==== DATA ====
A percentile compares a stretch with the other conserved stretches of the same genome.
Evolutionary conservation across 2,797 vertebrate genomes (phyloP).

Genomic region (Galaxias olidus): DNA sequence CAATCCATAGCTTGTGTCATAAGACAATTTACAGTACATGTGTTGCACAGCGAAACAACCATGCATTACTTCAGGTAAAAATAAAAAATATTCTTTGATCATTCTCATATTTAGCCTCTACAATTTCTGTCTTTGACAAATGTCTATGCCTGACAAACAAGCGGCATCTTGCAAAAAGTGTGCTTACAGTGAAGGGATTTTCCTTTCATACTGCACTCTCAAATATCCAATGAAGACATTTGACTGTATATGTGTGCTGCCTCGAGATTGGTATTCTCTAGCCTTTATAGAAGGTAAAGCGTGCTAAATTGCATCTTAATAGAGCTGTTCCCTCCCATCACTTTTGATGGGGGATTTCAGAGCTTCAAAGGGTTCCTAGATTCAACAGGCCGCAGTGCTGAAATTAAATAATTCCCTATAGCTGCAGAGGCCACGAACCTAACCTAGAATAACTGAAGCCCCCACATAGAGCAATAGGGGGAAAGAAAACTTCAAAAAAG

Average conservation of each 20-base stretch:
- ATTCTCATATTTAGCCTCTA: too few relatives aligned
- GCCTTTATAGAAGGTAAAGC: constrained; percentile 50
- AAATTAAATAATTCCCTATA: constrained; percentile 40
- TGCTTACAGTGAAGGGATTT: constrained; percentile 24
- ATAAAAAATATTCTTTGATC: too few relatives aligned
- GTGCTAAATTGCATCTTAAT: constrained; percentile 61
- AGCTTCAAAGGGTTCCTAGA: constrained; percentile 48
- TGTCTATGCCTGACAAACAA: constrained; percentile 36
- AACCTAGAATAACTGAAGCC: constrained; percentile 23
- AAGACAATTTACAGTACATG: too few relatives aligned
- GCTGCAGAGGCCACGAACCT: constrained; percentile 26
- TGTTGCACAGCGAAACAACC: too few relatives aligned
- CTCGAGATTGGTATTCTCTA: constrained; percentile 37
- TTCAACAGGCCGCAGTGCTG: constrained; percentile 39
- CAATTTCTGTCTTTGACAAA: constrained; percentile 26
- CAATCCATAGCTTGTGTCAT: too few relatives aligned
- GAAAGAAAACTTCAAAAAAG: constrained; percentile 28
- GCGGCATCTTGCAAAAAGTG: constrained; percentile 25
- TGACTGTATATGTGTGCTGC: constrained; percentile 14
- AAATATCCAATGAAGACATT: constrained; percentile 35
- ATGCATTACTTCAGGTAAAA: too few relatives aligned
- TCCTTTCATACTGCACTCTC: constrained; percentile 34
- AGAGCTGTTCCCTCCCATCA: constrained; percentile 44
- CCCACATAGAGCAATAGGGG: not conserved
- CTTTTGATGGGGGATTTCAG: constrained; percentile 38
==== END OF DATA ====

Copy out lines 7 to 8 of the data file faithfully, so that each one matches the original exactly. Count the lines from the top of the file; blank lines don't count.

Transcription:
- AAATTAAATAATTCCCTATA: constrained; percentile 40
- TGCTTACAGTGAAGGGATTT: constrained; percentile 24